Maryam Rahimi Blogs!
What do you do when your an 'emerging', and I use this word carefully because it could mean something of an experience or something next to nothing of an experience. A filmmaker, more specifically, a producer who is going into an industry where she knows she has the passion and drive to make it, but lacks the knowledge, experience and ‘who do you know’ connects. What do you do then?
You inspire yourself. And more forward. And work really hard towards it, after all, that is what a producer does, works HARD.
The other day I was setting behind my computer after applying to endless jobs with my over reviewed resume and cover letter, and after waiting and never receiving a call, when I just started thinking maybe this just isn’t for me, I decided to pick up a book related to producing and read. Maybe I’ll get inspired. Maybe it’ll raise some ideas in me.
‘So you want to be a PRODUCER’ by Lawrence Turman.
I’m only at page 45, but you should see how my reading has turned out to look like so far…
‘A fight for love and glory, a case of do or die …’
Lyrics by Herman Hupfeld. “As time goes by” (From Casablanca)
I needed inspiration to move forth in my search to reach my ultimate goal; Becoming a Producer. I will quote words from this book I am reading which in turn can inspire you to go forth in whatever it is your doing. Assuming your on my blog, it’s to be a filmmaker, a cinematographer, editor, producer, writer or director…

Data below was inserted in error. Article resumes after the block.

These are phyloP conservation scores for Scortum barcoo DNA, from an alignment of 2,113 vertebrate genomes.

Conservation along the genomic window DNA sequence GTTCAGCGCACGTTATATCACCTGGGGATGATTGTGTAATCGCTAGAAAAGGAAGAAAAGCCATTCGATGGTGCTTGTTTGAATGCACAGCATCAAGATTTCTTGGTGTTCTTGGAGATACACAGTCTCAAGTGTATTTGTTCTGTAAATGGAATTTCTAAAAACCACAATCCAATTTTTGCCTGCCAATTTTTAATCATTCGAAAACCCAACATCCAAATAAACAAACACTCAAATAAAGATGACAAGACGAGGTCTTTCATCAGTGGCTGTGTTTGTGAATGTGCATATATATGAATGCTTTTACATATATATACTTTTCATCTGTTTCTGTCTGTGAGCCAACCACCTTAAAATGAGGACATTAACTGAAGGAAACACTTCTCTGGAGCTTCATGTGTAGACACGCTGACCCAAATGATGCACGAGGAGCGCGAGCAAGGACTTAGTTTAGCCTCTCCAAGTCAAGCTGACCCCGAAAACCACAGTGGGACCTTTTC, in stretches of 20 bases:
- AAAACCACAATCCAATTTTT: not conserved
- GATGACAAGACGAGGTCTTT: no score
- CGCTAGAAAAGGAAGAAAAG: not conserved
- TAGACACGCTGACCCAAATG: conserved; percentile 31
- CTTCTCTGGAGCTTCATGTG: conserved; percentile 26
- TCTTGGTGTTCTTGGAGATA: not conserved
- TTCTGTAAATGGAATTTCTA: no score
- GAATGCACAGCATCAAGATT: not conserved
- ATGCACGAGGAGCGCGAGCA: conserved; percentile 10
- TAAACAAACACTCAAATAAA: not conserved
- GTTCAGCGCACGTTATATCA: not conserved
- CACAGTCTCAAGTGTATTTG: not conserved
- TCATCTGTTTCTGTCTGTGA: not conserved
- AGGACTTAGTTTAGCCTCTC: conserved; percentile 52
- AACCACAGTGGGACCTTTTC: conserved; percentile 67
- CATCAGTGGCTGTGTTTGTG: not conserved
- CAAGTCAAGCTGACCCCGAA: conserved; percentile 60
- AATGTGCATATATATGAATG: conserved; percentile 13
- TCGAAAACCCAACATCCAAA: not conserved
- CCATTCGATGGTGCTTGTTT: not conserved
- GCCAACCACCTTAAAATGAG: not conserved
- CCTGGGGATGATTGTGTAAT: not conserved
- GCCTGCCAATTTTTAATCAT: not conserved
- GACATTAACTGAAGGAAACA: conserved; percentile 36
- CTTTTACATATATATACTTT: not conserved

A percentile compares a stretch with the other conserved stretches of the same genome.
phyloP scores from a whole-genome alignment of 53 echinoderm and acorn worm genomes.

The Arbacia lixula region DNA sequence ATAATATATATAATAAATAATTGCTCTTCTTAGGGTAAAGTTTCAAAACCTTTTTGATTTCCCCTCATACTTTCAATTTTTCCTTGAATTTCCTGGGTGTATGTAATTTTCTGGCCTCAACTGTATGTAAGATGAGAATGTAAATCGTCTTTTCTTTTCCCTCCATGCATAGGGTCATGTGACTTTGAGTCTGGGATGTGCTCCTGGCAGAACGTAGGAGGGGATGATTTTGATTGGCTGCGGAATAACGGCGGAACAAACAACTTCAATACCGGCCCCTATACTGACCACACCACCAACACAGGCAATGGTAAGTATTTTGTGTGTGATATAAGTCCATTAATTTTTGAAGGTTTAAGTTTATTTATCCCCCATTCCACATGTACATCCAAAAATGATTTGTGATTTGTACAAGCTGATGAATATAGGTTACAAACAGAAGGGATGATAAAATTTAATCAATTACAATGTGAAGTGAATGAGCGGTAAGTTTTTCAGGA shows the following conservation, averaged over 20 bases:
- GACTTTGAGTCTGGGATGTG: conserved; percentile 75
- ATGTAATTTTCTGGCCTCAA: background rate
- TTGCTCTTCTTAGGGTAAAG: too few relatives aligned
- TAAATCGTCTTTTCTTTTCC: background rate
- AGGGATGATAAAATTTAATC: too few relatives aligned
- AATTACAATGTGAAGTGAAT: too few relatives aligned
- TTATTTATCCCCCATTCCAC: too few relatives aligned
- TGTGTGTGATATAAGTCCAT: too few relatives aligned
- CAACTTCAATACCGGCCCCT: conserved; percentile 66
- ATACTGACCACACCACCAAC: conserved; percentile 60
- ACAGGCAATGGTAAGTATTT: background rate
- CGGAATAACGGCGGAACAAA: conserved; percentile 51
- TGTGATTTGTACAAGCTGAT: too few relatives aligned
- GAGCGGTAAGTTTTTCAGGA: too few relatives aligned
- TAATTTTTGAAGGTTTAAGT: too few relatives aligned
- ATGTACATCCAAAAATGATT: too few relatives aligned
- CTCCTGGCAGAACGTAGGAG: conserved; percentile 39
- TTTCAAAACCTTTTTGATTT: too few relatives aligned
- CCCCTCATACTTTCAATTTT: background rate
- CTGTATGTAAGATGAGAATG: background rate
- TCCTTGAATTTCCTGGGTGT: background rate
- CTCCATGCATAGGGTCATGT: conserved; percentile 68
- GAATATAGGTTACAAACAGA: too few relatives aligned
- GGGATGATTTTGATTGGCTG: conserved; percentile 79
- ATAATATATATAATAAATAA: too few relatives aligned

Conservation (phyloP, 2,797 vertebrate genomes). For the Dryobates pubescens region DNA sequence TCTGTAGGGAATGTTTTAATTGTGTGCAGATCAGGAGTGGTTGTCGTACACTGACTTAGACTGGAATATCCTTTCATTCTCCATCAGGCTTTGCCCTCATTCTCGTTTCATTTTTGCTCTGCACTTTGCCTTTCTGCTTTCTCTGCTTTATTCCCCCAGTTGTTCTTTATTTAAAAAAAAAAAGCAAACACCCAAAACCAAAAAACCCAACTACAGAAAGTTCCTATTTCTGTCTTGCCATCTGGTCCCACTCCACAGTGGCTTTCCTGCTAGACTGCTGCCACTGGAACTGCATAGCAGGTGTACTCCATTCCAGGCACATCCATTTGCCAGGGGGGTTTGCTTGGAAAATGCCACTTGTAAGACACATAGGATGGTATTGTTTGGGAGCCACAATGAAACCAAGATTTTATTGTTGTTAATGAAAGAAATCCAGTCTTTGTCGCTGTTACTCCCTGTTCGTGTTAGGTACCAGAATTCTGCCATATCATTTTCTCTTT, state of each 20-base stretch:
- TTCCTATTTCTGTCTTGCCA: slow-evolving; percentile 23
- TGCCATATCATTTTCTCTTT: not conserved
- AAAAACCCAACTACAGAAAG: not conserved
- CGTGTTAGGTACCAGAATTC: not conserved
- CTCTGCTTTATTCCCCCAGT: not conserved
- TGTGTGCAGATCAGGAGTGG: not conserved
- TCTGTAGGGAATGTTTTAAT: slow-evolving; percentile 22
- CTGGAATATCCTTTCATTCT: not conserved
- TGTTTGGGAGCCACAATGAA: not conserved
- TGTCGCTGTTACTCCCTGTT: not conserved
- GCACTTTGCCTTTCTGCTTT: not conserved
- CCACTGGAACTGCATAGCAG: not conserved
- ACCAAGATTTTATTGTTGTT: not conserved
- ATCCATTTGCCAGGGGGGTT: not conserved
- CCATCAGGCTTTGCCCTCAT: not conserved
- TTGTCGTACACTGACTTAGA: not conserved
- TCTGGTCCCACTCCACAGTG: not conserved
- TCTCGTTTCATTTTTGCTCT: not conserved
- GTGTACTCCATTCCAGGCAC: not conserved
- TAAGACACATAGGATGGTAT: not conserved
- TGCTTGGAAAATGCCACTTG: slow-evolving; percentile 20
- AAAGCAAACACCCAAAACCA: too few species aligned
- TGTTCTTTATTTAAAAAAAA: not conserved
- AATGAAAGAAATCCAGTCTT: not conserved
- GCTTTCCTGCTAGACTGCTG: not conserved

Turman believes in “ My words is my bond. And yours be too”
Turman believes much of his success drives from sticking to his code of ethics and his word. Something I’ve always felt to be true, however, my lack of experience has not proven me to be wrong or right yet, but it has worked for Turman.
“Unfortunately what can’t be taught is the most important thing: Character-who a person is, his or her feelings and taste. It can’t be taught to a would-be violinist or architect, either. It’s what separates people who have all the skills and the technique from those who also have all the heart and imagination”